If anyone wondered why Stephen Harper is reluctant to commit to convene regular meetings with the premiers, they need look no further than the meagre results that came out of the Niagara-on-the-Lake meeting last week.
A grab bag of issues were on the agenda, ranging from cyberbullying to dementia (perhaps in the reverse order), a chorus of demands for more money but less involvement from Ottawa, and the feeblest of consensus on issues that fall squarely in the provincial domain—health care and education, on both of which the grades for most provinces would be a failing D, with the singular exception of Saskatchewan.
The dismal fiscal performance of all, but most notably Ontario (which abuts Detroit), and Quebec should also be the uppermost priority. On a per capita basis, Ontario’s debt is already 80 per cent of Detroit’s and climbing.
When Ottawa signalled its frustration with the mediocre training programs emanating from the provinces and planned a coherent jobs program that would engage employers in making decisions about training, the predictable howls of provincial outrage reached a new crescendo. Quebec, of course, wants to “opt out” but take the money. Others cry “me too.” The fact that we have too many people without the right skills for those jobs that are available in Canada is lost in an all-too-predictable squabble over turf.
The premiers fail to see the bigger picture—we are living in a highly competitive, globalized world not just for investment but for talented workers. Countries that are nimble and make the right job skills training and educational investment choices will come out the clear winners.
If Canada is going to have any chance in the new global jobs race, the premiers are going to have to play on the same team. Canada’s new Minister of Employment and Social Development, Jason Kenney, may have a hard task ahead, but, given the level of his competition, it is a debate he should win.
The same is true of infrastructure. Premier Kathleen Wynne and her colleagues want more control over the way Ottawa doles out cash for new projects instead of having to pitch new initiatives on a case-by-case basis. But until the provinces come up with their own coherent infrastructure development plans, Ottawa should sit tight on the $53.5 billion in new monies it has reportedly set aside for infrastructure spending over the next decade.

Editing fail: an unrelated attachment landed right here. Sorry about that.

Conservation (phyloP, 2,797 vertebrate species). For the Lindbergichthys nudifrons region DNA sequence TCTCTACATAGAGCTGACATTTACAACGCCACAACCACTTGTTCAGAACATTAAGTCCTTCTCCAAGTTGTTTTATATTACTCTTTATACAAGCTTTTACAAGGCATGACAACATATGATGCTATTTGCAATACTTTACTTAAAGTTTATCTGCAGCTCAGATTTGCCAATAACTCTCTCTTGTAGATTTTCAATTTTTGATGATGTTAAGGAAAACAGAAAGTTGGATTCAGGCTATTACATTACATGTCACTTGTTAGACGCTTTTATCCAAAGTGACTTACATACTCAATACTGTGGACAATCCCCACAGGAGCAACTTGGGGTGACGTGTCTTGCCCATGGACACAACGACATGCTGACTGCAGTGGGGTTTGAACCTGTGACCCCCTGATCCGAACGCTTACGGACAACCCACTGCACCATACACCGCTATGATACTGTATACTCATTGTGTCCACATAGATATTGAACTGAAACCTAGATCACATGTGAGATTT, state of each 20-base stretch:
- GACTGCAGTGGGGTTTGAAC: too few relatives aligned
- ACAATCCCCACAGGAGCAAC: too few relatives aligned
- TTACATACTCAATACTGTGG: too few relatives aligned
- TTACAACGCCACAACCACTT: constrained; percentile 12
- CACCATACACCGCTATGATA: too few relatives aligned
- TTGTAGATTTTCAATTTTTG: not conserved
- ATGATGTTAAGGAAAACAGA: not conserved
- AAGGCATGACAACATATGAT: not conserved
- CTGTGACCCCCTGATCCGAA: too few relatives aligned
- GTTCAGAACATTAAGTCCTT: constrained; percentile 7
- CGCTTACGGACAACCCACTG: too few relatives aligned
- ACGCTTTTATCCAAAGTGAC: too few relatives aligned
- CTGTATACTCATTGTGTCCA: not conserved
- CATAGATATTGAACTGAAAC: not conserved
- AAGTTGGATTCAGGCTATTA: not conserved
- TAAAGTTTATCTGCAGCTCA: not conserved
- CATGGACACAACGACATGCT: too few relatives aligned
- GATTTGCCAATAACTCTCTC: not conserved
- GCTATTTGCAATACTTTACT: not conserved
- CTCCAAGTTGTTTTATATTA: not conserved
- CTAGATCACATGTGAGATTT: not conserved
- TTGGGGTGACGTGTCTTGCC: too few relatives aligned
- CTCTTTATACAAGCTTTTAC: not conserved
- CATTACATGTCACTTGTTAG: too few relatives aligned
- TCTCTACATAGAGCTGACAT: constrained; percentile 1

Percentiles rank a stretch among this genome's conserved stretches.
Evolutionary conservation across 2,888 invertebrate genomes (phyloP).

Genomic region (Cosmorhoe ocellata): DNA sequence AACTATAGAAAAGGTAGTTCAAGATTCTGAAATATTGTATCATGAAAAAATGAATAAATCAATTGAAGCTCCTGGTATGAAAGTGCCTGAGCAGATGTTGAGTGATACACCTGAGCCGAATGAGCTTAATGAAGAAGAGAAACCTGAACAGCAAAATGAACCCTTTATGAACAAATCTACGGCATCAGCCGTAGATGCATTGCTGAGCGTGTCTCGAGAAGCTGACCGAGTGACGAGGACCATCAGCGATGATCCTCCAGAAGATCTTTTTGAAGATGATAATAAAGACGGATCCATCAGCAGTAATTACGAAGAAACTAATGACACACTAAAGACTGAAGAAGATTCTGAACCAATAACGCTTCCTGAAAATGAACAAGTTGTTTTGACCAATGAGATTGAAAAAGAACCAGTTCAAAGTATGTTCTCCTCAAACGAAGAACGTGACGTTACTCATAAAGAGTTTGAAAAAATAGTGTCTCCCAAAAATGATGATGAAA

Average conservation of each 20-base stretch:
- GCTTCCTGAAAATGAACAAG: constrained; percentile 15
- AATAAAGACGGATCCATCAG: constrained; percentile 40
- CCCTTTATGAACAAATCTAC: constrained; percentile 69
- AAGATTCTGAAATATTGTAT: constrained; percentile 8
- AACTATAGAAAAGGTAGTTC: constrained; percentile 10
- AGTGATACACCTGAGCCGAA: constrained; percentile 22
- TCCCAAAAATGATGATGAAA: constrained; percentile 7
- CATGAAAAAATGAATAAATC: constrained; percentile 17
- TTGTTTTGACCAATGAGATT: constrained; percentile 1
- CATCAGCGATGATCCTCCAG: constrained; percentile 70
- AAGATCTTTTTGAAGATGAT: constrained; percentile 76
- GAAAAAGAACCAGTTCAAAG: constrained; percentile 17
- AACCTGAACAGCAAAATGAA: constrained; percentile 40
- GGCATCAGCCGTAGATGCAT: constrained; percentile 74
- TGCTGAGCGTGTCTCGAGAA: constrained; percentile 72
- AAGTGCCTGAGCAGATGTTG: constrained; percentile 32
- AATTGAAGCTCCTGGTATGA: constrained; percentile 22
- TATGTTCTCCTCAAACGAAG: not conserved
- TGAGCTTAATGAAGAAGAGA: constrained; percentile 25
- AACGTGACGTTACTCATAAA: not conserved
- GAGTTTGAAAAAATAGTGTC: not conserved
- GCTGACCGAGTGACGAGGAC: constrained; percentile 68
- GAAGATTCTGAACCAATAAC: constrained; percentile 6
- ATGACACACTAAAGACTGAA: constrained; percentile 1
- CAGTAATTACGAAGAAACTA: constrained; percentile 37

It is also vital for the provinces to work together on their infrastructure strategies: Roads and railways don’t stop at provincial boundaries, nor do electricity transmission grids or oil and gas pipelines.
But the Provinces also have to get their own municipal houses in order. Toronto’s transportation gridlock nightmare, which rivals if not exceeds that of Los Angeles, is the result of years of municipal-provincial bickering and a dysfunctional City Hall.
The gift of BC wine from Premier Christy Clark delivered to Premier Kathleen Wynne in the heart of Ontario wine country was accepted no doubt because it was free. Do not try to buy BC wine from the LCBO, however. Provincialism rules maddeningly on wine and interprovincial barriers to trade in other products and services persist despite reported pledges of reform from the Council of the Federation.
These restrictions all constitute a major drag on economic growth in Canada — the costs are conservatively estimated at $14 billion annually. Again, we are shooting ourselves in the foot. It is high time the Premiers got serious about removing these barriers so Canadians, not provincial fiefdoms, come out the winner.
The Council meets regularly in the summer in the hope presumably that no-one will notice. Were it not for the fact that taxpayers are on the hook for these meetings, no-one would mind. Instead of posing amateurishly as first ministers, the Premiers should spend more time trying to get their own houses in order and fixing things like bloated health care and educational systems that fall squarely in their domain.
As Jeffrey Simpson argues in his excellent book Chronic Condition: Why Canada’s Health-Care System Needs to be Dragged into the 21st Century, Canadians are not getting value for the money spent on health care. The system will continue to decline rapidly unless there is real structural reform. The same can also be said about our primary and secondary educational systems.
Instead of feting her fellow Premiers in the beautiful, holiday town of Niagara-on-the-Lake, Premier Wynne should have held the meeting in Windsor, where the bankrupt and half-vacant city of Detroit across the Detroit River stands as a stark reminder of the terrible consequences of inept and corrupt state and local government. We shouldn’t be complacent. It could be our future too.
Profligate spending and unsustainable entitlements to buy votes today will not be welcomed by those obliged to pay the bill tomorrow.